The Coriolis effect also appears with an oscillating movement, and in a Coriolis flowmeter, two symmetric metal tubes are set vibrating by an internal driver coil. The tubes oscillate with a resonance frequency similarly to that of a tuning fork.

The oscillation is measured precisely by two pick-ups at the inlet and outlet sections. If liquids or gases flow through the tubes, a phase shift occurs the pickups measure the spatial and temporal displacement (twist). The amount of twist is proportional to the mass flow rate of fluid passing through the tubes. The greater the amount, the stronger the tubes oscillate outwards.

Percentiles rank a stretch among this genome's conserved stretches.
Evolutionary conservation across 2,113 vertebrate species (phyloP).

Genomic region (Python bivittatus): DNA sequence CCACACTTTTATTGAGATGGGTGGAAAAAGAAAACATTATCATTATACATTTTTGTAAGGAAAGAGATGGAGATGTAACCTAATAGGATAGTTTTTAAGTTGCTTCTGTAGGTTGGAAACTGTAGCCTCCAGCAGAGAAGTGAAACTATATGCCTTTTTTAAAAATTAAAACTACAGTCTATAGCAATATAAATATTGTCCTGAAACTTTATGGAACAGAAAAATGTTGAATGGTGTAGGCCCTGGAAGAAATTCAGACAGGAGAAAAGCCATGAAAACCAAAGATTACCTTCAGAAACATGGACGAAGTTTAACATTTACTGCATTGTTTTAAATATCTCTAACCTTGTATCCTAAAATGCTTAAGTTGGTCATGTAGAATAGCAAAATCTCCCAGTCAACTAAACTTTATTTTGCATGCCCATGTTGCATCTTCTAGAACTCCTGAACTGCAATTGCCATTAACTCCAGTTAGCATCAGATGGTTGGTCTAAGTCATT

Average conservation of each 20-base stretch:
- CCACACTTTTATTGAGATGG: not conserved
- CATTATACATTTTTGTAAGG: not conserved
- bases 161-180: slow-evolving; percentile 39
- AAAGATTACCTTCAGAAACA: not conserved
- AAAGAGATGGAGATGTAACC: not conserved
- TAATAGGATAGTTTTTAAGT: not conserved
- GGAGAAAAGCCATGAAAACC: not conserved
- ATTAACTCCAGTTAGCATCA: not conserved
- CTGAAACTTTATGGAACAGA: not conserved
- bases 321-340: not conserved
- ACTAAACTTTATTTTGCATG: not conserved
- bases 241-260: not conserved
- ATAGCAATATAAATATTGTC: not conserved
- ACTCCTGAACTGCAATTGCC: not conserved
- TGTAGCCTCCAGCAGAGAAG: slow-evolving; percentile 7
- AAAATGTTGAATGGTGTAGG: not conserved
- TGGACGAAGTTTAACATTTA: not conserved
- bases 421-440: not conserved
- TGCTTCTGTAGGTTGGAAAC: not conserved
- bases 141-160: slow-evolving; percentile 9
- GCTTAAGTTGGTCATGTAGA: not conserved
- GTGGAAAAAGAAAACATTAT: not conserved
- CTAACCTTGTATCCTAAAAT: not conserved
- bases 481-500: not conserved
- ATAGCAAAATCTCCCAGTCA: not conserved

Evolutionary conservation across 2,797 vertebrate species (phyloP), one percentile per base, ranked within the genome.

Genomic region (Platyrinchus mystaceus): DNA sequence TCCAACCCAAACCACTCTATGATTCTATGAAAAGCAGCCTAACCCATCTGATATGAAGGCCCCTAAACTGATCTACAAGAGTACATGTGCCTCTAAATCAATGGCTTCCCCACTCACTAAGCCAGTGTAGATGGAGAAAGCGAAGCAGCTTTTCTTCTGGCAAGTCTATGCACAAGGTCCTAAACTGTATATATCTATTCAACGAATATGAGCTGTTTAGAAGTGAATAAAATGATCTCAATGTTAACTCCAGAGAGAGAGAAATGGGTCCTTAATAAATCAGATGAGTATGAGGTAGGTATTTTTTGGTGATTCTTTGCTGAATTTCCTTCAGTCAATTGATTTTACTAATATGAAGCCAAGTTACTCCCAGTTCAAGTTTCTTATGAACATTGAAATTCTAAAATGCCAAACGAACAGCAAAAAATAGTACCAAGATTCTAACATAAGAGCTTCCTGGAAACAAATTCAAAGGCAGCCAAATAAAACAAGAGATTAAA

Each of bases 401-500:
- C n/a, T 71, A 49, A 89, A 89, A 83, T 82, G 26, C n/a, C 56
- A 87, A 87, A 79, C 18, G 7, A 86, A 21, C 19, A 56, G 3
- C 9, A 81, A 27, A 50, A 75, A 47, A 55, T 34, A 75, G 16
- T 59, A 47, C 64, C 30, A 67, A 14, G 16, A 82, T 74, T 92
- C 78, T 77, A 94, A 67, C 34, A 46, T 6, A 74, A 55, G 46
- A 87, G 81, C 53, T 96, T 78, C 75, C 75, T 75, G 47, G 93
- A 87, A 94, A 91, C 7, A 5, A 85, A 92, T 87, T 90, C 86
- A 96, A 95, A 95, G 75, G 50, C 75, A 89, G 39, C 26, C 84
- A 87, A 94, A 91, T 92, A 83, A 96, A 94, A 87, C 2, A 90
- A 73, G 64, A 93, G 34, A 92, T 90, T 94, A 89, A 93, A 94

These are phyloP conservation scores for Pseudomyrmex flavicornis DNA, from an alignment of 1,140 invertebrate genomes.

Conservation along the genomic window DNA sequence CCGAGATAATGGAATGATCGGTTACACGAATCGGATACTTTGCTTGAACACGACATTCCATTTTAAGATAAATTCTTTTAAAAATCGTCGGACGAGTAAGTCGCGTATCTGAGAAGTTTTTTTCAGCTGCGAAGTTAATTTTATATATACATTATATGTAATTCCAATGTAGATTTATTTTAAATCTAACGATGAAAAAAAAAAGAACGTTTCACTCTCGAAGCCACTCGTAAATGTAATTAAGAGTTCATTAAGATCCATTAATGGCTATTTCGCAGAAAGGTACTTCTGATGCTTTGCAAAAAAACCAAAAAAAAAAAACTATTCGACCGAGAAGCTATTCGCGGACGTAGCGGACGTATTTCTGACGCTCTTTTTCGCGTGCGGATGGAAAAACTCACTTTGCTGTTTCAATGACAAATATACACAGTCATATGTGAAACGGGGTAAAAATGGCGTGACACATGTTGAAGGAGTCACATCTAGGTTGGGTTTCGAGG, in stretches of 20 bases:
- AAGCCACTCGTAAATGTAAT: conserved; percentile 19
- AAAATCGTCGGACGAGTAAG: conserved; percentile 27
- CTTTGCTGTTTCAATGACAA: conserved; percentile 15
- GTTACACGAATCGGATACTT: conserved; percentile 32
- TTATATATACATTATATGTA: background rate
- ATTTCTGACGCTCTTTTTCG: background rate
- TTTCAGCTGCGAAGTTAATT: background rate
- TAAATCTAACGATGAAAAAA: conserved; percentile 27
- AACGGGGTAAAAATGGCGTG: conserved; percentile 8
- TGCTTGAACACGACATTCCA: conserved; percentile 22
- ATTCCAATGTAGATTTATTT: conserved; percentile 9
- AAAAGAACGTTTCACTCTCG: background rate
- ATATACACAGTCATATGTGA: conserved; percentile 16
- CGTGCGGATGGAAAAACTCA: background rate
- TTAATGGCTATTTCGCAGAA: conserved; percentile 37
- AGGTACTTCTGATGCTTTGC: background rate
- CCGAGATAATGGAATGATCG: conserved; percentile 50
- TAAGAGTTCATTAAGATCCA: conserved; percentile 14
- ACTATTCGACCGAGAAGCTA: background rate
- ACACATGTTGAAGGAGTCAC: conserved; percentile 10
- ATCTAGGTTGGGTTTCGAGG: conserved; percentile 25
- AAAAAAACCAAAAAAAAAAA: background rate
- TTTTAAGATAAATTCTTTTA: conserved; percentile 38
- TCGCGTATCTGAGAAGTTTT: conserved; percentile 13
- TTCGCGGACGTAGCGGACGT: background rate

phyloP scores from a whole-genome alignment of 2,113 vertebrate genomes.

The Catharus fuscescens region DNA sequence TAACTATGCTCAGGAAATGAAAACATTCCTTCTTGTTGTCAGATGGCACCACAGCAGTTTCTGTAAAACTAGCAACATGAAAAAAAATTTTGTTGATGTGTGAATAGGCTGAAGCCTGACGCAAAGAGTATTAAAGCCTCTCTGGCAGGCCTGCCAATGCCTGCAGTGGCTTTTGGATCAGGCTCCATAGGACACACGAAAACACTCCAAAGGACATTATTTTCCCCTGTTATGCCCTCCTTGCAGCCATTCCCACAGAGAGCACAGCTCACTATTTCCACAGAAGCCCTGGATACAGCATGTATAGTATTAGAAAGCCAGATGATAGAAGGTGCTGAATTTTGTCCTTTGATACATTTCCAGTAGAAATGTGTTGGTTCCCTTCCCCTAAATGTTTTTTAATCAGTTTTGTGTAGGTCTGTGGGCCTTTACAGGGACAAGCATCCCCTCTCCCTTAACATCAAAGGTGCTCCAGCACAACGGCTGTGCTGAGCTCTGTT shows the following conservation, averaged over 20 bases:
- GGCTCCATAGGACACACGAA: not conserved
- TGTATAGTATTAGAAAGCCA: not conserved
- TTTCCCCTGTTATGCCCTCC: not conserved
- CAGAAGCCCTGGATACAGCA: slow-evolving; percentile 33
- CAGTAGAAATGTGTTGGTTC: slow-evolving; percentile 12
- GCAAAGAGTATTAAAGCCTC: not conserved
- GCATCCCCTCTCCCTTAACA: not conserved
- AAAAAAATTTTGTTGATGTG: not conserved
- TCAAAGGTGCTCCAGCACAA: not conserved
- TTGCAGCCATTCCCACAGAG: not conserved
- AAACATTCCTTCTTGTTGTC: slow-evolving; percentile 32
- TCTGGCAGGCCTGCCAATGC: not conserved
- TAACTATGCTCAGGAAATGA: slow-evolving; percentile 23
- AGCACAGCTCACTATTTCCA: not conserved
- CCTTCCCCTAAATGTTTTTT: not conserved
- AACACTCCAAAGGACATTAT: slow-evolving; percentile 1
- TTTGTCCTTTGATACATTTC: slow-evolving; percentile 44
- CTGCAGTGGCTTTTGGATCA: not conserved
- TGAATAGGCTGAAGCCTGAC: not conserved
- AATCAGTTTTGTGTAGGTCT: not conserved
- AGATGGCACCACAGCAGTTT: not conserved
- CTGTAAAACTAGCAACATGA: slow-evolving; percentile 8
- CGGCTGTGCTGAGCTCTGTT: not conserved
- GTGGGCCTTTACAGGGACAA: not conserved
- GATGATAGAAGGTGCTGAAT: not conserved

Finally, sensors and transmitters are used to measure the twist and create a linear flow signal as an output for monitoring and control.

This video, although marketing oriented, does a great job illustrating the Coriolis effect and how Coriolis flowmeters measure mass flow (the video references the Siemens SITRANS FC430 as the example).